Back in 1997, in Britain at least, there was an air of change around the country. Tony Blair and New Labour stormed to a landslide victory in the General Election of that year, ending 18 years of continuous Tory government; the Britpop phenomenon dominated the country’s music charts, replacing the manufactured pop that had so long reigned supreme; and a new film smashed all pre-existing box office records, grossing in excess of £69 million in the UK, a record that stood for the next 12 years. That film was Titanic.
Upon its release, the movie, famously chronicling a fictional love affair between Rose Dewitt-Bukater and Jack Dawson (played by Kate Winslet and Leonardo DiCaprio respectively) on the RMS Titanic’s doomed maiden voyage, received critical acclaim, plaudits, and a barrage of awards nominations. And these nominations proved largely fruitful; Titanic won a record-equalling eleven Academy Awards, including the Oscars for Best Picture and Best Director for James Cameron. Box office figures around the world were in line with the figures for the UK; in excess of an unprecedented $2 billion.
Renowned US film critic Roger Ebert described the film as ‘flawlessly crafted’ and ‘spellbinding’, and the movie still has an 88% “approved fresh” rating on review aggregator Rotten Tomatoes. Boxoffice magazine even went as far as to describe the film upon its 1997 release as ‘one of the most magnificent pieces of serious popular entertainment ever to emanate from Hollywood’.
However, in spite of such glittering accolades, there has been a marked and growing dissent amongst movie fans and critics alike regarding the extent of Titanic’s lauded status, and its legacy. Many have cited the script and story as weak, unbelievable, and ultimately, just more than a bit corny. Esteemed US film-maker and five-time Academy Award nominee for Best Director, Robert Altman, emphatically branded Titanic as ‘the most dreadful piece of work [he’d] ever seen in [his] life’.
Something that becomes more and more noticeable when looking into opinion and success of Titanic is the sheer immensity of discrepancies between those opinions in different countries. In particular, the response to the film here in Britain.
While, as already mentioned, Titanic achieved major box office success here, feeling towards the picture was, even in the 1990s, anything but uniform. When everywhere else was almost sycophantic in their presentation to Titanic of every award, accolade and 5-star review they could muster, reaction in Britain was somewhat more reserved. This is tellingly obvious by the film’s performance at the BAFTAs in 1998 – from ten nominations, Titanic received zero awards. UK-based movie magazine Empire also later revised their 5-star review of Cameron’s “epic disaster-romance”, bringing their rating down to 4 stars.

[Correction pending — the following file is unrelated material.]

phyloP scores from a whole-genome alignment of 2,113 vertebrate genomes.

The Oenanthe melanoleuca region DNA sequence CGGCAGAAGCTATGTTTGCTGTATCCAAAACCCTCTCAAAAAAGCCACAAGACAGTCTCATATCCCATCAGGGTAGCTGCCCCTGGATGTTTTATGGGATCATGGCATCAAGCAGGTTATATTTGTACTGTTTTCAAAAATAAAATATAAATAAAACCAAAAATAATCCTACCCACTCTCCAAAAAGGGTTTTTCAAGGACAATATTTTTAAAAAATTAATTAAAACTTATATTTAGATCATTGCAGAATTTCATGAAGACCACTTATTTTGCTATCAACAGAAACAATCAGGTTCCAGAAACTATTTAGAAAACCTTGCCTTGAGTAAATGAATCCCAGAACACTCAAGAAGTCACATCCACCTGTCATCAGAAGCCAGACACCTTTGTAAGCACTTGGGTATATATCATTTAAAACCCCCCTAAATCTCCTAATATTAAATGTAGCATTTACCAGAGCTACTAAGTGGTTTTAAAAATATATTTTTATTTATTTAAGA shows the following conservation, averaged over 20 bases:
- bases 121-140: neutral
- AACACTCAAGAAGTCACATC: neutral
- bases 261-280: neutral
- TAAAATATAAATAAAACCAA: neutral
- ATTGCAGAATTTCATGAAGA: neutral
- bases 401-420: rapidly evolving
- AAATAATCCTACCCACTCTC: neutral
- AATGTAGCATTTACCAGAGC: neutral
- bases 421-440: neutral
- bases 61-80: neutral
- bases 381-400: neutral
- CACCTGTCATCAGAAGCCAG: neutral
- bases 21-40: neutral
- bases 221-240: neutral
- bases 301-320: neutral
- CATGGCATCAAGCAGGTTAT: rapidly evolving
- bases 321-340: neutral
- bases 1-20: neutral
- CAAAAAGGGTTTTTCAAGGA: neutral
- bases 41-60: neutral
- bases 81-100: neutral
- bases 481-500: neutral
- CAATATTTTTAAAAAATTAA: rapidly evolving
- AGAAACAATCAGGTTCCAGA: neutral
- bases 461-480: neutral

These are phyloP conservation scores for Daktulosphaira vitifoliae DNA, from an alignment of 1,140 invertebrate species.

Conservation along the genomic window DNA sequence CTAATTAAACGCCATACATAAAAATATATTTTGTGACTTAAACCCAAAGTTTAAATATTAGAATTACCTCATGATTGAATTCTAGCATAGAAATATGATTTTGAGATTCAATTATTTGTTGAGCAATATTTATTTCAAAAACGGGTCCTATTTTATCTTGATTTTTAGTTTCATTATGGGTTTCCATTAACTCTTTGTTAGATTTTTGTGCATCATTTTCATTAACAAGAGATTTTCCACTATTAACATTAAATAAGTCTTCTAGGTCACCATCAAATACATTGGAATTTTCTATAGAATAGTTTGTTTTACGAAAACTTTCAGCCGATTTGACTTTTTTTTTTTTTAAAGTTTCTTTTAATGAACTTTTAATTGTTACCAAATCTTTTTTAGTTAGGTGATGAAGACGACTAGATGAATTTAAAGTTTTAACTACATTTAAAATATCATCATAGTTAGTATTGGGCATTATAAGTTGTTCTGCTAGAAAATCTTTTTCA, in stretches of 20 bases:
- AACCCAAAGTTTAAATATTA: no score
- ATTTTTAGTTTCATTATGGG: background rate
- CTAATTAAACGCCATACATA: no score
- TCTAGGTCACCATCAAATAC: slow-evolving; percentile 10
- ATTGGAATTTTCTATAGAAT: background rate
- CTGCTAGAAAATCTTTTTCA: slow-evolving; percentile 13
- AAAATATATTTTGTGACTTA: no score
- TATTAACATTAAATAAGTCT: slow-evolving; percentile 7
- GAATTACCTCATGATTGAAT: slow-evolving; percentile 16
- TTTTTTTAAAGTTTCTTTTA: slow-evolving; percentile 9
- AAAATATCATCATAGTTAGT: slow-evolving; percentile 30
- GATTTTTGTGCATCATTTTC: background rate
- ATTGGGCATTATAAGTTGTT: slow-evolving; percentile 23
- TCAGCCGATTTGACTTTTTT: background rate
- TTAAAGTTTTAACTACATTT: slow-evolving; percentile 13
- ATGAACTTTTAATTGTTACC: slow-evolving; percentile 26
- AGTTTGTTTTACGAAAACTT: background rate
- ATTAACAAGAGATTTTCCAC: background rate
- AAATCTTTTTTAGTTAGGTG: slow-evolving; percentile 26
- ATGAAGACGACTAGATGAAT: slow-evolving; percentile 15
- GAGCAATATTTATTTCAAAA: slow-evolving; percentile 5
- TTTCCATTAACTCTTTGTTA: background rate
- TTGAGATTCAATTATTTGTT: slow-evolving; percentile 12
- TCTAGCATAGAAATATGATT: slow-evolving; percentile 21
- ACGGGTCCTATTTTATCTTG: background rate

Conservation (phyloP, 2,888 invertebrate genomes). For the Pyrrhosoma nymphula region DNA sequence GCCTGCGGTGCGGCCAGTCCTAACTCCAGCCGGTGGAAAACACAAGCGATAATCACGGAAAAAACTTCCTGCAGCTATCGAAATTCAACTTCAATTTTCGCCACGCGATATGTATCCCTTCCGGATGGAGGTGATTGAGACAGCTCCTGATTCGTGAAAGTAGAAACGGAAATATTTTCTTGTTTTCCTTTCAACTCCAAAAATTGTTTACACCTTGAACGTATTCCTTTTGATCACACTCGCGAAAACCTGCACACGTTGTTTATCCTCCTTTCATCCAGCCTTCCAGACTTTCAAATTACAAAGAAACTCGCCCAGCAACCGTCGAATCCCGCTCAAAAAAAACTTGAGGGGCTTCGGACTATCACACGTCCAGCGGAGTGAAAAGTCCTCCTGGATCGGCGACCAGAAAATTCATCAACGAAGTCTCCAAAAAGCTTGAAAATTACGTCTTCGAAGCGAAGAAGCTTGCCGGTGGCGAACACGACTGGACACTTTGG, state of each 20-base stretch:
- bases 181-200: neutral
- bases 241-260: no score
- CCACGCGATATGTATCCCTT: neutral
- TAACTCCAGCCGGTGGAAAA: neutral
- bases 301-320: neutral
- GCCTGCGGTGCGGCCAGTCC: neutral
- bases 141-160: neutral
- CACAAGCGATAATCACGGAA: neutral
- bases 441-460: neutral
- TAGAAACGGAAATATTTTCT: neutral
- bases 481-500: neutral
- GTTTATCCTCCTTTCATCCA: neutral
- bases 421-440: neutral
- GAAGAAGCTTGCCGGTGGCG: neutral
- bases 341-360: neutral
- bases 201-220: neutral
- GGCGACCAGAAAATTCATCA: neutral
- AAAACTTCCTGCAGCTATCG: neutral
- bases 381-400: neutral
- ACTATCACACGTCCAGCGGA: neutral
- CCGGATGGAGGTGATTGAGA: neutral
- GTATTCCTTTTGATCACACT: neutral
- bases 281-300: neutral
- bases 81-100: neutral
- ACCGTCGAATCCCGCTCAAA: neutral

This, in fairness, may be explained by the evident British connection any film made about the RMS Titanic would undoubtedly have. The ship was built in Belfast, registered in Liverpool and sailed from Southampton, and its sinking claimed the lives of more British people than any other nationality. There was in Britain, maybe, a feeling that Hollywood had cynically stolen what was a majorly British disaster and turned it into a fanciful – and highly profitable – love story.
However, it seems, more and more, that as the years have passed, the backlash against Titanic and its brand of glitzy, overly-emotional Hollywood drama has grown even larger and more widespread. It has even been suggested that the film is responsible for a diminishing of respect for the Academy Awards, the Los Angeles Times staking its claim that the only reason it won so many was because of the monumental box office figures.
And yet, as a piece of cinema, Titanic remains remarkably prevalent to this day. The blockbuster is constantly screened on television in prime time slots, and its influence and impact on the cinematic world are plain to see, with a plethora of epic dramas crossed with romance flicks appearing since its 1997 release. This notably includes Cameron’s own Avatar in 2009 (incidentally replacing Titanic as the highest-grossing movie of all time).
Clearly, Titanic is a polarising film, but, in spite of its many detractors, one inextricably engrained in the cultural psyche of just about every first-world resident of planet Earth. It has, somehow, become something of a guilty pleasure for film fans, who perhaps baulk slightly at admitting their love of a movie where the prevailing memory is that of Rose promising ‘I’ll never let you go, Jack’ before letting him plunge to an icy grave at the bottom of the Atlantic Ocean.
Guilty or not, its significance cannot be denied. Empire magazine best describe Titanic’s legacy in 2010, upon reinstating their 5-star rating of the film: ‘It should be no surprise then that it became fashionable to bash James Cameron’s Titanic at approximately the same time it became clear that this was the planet’s favourite film. Ever.’